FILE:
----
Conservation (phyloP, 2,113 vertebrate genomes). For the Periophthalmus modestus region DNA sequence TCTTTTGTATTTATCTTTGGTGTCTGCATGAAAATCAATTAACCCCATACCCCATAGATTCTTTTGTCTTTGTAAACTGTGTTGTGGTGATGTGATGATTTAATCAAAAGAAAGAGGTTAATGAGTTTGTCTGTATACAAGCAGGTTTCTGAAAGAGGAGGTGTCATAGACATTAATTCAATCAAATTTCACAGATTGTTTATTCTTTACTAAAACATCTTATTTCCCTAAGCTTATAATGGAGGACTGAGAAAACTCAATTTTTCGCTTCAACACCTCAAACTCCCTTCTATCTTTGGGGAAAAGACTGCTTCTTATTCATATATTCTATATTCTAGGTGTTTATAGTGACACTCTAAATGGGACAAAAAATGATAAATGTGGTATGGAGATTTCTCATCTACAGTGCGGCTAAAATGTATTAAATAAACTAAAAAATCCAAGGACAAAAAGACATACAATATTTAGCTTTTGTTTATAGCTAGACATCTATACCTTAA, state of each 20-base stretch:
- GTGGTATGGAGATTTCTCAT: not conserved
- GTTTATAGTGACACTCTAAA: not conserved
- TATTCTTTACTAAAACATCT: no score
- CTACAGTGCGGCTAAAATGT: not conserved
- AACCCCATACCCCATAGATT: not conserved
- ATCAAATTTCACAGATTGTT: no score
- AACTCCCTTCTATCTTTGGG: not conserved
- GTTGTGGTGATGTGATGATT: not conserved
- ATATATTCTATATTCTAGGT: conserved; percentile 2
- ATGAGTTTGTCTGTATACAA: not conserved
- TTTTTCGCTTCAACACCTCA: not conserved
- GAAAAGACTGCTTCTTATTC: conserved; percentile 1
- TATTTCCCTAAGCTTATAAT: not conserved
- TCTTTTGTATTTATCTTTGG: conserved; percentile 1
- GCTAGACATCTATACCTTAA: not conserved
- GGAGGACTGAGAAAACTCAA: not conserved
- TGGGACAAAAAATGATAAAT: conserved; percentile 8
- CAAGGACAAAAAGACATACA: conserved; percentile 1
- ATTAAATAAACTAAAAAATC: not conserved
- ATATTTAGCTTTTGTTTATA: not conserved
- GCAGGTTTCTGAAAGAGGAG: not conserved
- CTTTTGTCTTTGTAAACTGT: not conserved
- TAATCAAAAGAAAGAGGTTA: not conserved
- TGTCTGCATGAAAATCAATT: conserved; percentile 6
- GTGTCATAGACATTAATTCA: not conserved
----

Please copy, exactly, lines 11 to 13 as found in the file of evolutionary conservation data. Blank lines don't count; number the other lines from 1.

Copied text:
- ATGAGTTTGTCTGTATACAA: not conserved
- TTTTTCGCTTCAACACCTCA: not conserved
- GAAAAGACTGCTTCTTATTC: conserved; percentile 1